Over 9,000 negotiators from 184 countries have gathered for the 16th Conference of the Parties of the UN Framework Convention on Climate Change
(UNFCCC), known as COP-16, in Cancun, Mexico. No one expects a binding emissions reduction agreement, but a successful outcome on a set of decisions here – the so-called “balanced package” – will help build trust among countries and make progress towards a final emissions agreement next year.
One of the most important parts of the package is agreement on the creation of a green climate fund
– an international fund designed to help developing countries adapt to and mitigate the effects of climate change.
If the negotiations are as successful, as expected, the fund will be part of a package that also includes the architecture for an adaptation body, technology transfer, REDD-plus, and progress towards a binding international mitigation agreement that negotiators hope to conclude at COP-17 in Durban, South Africa.
An event Monday morning co-hosted by Oxfam and the Global Campaign for Climate Action, featured a variety of developed and developing country perspectives about what a new fund for mitigation and adaptation programs should look like.
The event was galvanized by a letter, currently being circulated here at the talks, signed by 215 civil society organizations and calling for “the establishment of a fair global climate fund at COP-16 that will meet the needs and interests and protect the rights of the most vulnerable communities and people around the world.” In opening comments and a question-and-answer session, panelists articulated some of the most contentious points that negotiators are currently discussing, some of the reasons why a green fund is so important, and the implications for global equity, sustainable development, and international security.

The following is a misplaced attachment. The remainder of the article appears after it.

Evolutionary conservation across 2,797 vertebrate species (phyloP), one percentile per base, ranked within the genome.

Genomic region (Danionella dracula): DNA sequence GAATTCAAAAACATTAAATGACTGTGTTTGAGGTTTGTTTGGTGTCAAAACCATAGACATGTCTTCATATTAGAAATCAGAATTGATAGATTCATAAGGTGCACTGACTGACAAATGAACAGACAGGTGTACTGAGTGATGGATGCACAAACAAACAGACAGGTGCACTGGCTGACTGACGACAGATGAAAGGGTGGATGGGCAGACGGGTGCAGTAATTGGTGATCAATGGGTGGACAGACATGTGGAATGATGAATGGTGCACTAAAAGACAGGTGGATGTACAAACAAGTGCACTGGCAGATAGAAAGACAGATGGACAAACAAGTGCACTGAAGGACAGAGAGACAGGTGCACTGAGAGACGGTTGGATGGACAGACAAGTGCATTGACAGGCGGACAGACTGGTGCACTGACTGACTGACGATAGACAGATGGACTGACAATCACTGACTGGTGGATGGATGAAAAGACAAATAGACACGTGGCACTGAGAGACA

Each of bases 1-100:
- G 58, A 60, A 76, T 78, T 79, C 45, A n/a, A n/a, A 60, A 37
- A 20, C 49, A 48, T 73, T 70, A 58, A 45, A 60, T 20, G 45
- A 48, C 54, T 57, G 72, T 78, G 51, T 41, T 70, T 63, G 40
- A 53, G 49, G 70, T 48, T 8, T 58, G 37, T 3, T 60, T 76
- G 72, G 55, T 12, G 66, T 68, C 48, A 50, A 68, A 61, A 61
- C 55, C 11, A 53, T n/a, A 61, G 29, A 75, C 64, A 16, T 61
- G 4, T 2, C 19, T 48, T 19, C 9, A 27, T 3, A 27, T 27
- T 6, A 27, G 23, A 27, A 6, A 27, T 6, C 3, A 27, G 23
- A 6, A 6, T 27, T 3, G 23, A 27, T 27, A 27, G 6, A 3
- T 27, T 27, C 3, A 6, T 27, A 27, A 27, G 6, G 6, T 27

A main point under discussion right now is how the fund will be governed. The United States and other developed countries argue that the fund should work under the supervision of the UNFCCC but international financial institutions, like the World Bank, should also assist in creating the fund.
Judith McGregor, the UK ambassador to Mexico, argued in her opening statement that for the United Kingdom, “climate finance… is a clear, clear priority” at the COP, but that the World Bank would lend the fund legitimacy and make donors more confident in the fund’s ability to deliver. Tim Gore from Oxfam expressed the opinion held by many civil society organizations and delegates from developing countries, that the fund must “act under the authority of the UNFCCC… independent from institutions such as the World Bank,” because a new climate fund should have an equitable governance structure that includes the voices of developing countries, civil society members, indigenous peoples, women, and other stakeholders – not a majority share by the developed countries like at the World Bank.
Another stumbling block is how climate finance will be divided between adaptation and mitigation programs. Gore argued that adaptation and mitigation finance must be balanced 50-50, whereas currently “there is a huge adaptation gap… less than 10 percent of current climate finance is going to adaptation.” Evans Njewa, the lead finance negotiator representing the group of Least Developed Countries (LDCs), noted in his statement that “adaptation is the priority for the LDCs [in Cancun].”
The source of these funds is also a contentious issue that divides developed and developing countries. Under the Copenhagen Accord, most of the COP country parties agreed that developed countries would mobilize $30 billion in fast start finance by 2012 and $100 billion per year by 2020 in climate finance from public, private, and other “innovative sources,” such as a carbon tax or cap-and-trade systems. Developed countries like the United States are mobilizing public funds for climate finance but argue that the majority of the $100 billion figure should be provided by private investments and that loans provided by development institutions as well as grants should also count.